Conventional wisdom says that it was a 2006 law, the Unlawful Internet Gambling and Enforcement Act, that set off the online fantasy explosion by separating fantasy sports activity and horse racing from actual gambling, like, you know, poker.
How the millions being wagered on sacks, pass completions and touchdowns differs significantly from aces and eights is confounding to some, including a few lonely politicians pushing for a re-look at the definition of online gaming, but the distinction was made that online fantasy is a game of skill, not mere luck.
If you were to bet on a showdown between the combined resources of the NFL (and other leagues) and America’s television corporations against a handful of righteous lawmakers fighting to regulate this game, who would you take and at what odds?
Here in Minnesota the go-to guy for all things fantasy sports is and has been for 21 years, Paul Charchian, a regular voice on KFAN sports talk radio and now on podcasts. Now 47, Charchian, who by the way is the president of the Fantasy Sports Trade Association, is an affable font of statistics and breaking sports news. He is also the creator/operator of LeagueSafe.com, “think of it as a PayPal for fantasy players.”
“The buy-in to DraftKings and FanDuel by major investors over the last few years has been incredible,” he says. “We’re talking numbers like $500 million. You have DraftKing’s exclusive deal with ESPN; the NBA into FanDuel; the Kraft family that owns the [New England] Patriots, they’re into DraftKings. It’s amazing. There’s a lot of sizable money going into this because they can all read the numbers. I mean, 56 million now say they play fantasy sports.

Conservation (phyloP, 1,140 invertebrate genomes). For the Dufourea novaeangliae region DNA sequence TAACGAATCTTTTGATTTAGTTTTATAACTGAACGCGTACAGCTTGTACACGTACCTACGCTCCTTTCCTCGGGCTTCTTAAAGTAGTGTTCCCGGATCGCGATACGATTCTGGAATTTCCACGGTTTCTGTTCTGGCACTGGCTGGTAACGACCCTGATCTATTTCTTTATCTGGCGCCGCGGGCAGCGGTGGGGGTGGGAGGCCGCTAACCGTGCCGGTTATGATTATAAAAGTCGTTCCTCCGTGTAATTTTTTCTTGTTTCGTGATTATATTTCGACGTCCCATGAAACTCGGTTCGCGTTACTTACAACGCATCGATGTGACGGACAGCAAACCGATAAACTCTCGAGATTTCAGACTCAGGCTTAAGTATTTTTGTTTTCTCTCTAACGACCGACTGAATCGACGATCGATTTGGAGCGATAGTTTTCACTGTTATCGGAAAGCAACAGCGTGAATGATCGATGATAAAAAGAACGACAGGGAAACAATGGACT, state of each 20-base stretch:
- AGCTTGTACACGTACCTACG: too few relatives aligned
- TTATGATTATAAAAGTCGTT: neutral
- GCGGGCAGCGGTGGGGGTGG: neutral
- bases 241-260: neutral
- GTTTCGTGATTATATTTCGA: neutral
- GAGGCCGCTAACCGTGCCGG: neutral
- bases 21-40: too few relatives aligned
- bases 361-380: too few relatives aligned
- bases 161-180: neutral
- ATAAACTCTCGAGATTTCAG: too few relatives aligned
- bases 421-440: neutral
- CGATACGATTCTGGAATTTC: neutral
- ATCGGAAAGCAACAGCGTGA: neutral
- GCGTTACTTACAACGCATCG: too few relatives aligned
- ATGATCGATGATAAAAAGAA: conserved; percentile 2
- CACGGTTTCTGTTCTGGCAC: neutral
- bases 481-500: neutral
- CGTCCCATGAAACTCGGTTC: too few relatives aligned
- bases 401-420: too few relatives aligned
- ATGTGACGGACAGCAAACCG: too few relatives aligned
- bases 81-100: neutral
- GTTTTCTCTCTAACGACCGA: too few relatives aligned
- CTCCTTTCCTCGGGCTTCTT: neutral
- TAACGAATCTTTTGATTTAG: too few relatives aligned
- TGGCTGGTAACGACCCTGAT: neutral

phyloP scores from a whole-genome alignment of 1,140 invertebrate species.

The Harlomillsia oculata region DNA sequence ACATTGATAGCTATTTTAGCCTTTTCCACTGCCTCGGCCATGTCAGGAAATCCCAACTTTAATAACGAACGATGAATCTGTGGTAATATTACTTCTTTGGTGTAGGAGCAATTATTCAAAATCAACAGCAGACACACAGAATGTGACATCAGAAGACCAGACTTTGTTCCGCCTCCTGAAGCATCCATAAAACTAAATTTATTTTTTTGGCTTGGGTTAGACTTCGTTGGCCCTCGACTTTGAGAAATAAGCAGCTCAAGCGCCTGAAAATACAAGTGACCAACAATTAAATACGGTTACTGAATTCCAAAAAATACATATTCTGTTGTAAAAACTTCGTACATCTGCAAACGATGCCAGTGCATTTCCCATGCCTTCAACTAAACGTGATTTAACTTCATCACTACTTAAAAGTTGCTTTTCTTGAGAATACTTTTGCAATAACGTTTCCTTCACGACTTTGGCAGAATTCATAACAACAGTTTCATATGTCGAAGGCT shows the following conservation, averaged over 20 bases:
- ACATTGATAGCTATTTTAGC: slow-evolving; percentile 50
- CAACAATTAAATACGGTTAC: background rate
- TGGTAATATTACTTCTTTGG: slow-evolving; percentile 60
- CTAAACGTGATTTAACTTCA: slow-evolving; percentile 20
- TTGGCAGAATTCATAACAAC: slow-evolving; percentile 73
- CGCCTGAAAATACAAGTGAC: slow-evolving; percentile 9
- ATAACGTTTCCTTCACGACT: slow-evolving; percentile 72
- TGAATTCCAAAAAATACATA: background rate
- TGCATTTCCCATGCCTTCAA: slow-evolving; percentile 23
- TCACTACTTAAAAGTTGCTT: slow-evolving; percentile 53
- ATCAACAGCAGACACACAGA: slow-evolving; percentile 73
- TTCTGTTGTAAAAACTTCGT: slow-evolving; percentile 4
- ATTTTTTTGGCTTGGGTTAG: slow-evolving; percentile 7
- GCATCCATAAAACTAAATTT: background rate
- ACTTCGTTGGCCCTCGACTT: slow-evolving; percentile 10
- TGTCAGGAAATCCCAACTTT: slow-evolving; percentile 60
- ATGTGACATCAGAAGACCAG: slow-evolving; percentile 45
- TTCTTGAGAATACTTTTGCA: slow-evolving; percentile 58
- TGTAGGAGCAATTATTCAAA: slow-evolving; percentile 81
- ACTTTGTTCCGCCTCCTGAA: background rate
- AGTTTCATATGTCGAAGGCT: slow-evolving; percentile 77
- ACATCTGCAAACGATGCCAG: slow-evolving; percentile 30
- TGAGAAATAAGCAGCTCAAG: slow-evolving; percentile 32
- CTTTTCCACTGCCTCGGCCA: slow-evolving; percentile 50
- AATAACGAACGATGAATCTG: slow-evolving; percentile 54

“But the real thing, as you say, is the people who are watching. That young, male demo is not only watching three times as much football as non-fantasy players, but they’re watching it live. Advertisers in today’s TV market are desperate to find viewers who avoid the DVR, and fantasy sports is it, in a very big way.”
Charchian, who jokes that when he decided to go all-in on fantasy sports he had to quit “my $60,000 a year computer tech job for an $18,000 job in fantasy sports,” says the growth and credibility of online fantasy sports “are ridiculous,” with no apparent point of concern.
Certainly not new regulation. In fact, he says his trade association has signed up five legislators around the country to carry bills removing other obstacles to the industry’s growth.
As for the cynics and skeptics who have seen enough bubble markets come and go, thank you, Charchian argues that the research shows that the players involved today fully expect to continue to play for another 10 years, and many until they die (which — if they really are spending three hours Thursday, Sunday and Monday nights and six hours Sunday afternoons flopped out watching TV — could be sooner rather than later.)
“Frankly,” he says, “if there’s a concern about possible corruption, I really don’t see any great impetus for a company like DraftKings or FanDuel to cheat their customers. It wouldn’t make any sense.”